Collaborative Research: Exploring the Mathematics of Biological Ecosystems using Data Science (EMBEDS)

Lead Staff:
Andee Rubin
Gillian Puttick


Data science practitioners increasingly use interactive software tools to explore and present data through data visualization, using them for communication, explanation and/or for modeling or making predictions. Yet the tools that data scientists use and the reasons why they use them are obscure for most students. Students are generally expected to read and interpret data and are not presented with the possibility of delving deeper. Furthermore, opportunities to interpret data are seldom presented in the context of meaningful inquiry into real-world phenomena. While the current standards for computer science and technology education recognize the importance of data practices, they do not specify what effective practices could or should be for developing student competence. We conjecture that data practices focused on real-world phenomena might best be learned in the context of disciplinary learning. Therefore, the EMBEDS project is investigating the potential of “data excursions” for developing high school students’ competencies with data practices and modeling within an existing, phenomenon-based science curriculum focused on the Serengeti ecosystem. Integrating CODAP, a free web-based data analysis and modeling tool designed for students in grades 6 – 14, the data excursions will allow students to interact with existing datasets drawn from primary research.

Research Activity

Students will query the contexts and sampling methodology scientists used to gather the data in the original scientific studies. In addition, they will explore ways to aggregate and represent the data to explain population changes of large animals on the Serengeti in Tanzania. In a design-based research study, we will ask: How can working with real datasets, creating computational representations, and using them to reason about ecosystem phenomena, support students’ development of data science literacy?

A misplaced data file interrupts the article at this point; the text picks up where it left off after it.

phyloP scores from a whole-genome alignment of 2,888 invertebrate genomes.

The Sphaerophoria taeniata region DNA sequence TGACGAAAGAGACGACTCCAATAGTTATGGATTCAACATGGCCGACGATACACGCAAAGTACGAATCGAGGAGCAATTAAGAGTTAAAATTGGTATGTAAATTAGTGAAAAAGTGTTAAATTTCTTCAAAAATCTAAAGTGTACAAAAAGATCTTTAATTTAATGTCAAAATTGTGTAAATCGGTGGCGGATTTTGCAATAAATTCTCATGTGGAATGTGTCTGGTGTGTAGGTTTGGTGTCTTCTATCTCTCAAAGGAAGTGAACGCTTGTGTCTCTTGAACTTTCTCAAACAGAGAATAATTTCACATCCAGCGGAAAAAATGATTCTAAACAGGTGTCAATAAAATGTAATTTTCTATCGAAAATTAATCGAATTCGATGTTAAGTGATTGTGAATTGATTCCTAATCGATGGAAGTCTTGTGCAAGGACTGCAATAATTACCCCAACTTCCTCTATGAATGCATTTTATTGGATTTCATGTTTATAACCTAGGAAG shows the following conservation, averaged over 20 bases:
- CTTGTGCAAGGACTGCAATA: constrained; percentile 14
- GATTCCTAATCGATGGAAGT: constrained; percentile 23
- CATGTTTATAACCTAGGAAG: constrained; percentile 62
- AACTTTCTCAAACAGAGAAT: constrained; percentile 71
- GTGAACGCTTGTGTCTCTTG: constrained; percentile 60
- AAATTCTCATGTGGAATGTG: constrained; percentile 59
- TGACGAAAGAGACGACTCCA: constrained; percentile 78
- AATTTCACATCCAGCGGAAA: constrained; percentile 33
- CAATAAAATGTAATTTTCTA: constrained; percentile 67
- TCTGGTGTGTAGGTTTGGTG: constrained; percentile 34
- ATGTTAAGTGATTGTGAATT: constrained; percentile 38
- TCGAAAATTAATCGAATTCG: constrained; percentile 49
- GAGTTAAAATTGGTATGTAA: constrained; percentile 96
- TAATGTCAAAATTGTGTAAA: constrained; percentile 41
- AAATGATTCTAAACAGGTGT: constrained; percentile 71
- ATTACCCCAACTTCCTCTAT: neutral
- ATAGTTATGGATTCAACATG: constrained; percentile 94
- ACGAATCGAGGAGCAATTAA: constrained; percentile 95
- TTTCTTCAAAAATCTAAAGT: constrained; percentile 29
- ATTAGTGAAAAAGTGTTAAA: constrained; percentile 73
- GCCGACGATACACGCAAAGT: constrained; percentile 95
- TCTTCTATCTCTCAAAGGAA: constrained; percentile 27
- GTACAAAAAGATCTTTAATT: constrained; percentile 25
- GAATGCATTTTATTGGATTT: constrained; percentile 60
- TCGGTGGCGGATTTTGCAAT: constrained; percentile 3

EMBEDS data chart

A collaboration between TERC and the University of Colorado, Boulder, the project team brings together relevant expertise in biology and data science. Our mixed method design study is being conducted in collaboration with high school teachers from two districts, gathering evidence that can be used to inform subsequent efficacy research.


Our data excursions will be integrated into a free, widely used and recognized high school biology curriculum, ensuring reach to classrooms in 24 states. The research results may serve as a guide for other science curriculum developers who aspire to a similar integration of data science concepts and practices into their materials. While data science is increasingly relevant and widespread, there is still much to be learned about the issues that arise when data is made a central part of a high school science class. How can the goals of both data education and science education be realized simultaneously? Our project is investigating best practices for positioning investigations of extant datasets centrally in NGSS-aligned science curricula.


Penuel, W., Rubin, A., Henson, K., Puttick, G., and Deverel-Rico, C. (2023) A Teaching Routine for Working with Existing Data in Science Classrooms. Proceedings of the International Society of the Learning Sciences Conference 2023, Montreal, Canada.

Deverel-Rico, C., Penuel, W., Rubin, A., Puttick, G. and Henson, K. (2023) Supporting Alignments in Scientific Activity: Moving Across Question, Evidence and Explanation. Proceedings of the International Society of the Learning Sciences Conference 2023, Montreal, Canada.

Rubin, A., Penuel, W., Puttick, G., Henson, K., and Deverel-Rico, C. (2023). Data-ing in the Context of High School Science. International Workshop on Statistical Reasoning, Thinking and Literacy (SRTL). Maleny, Australia.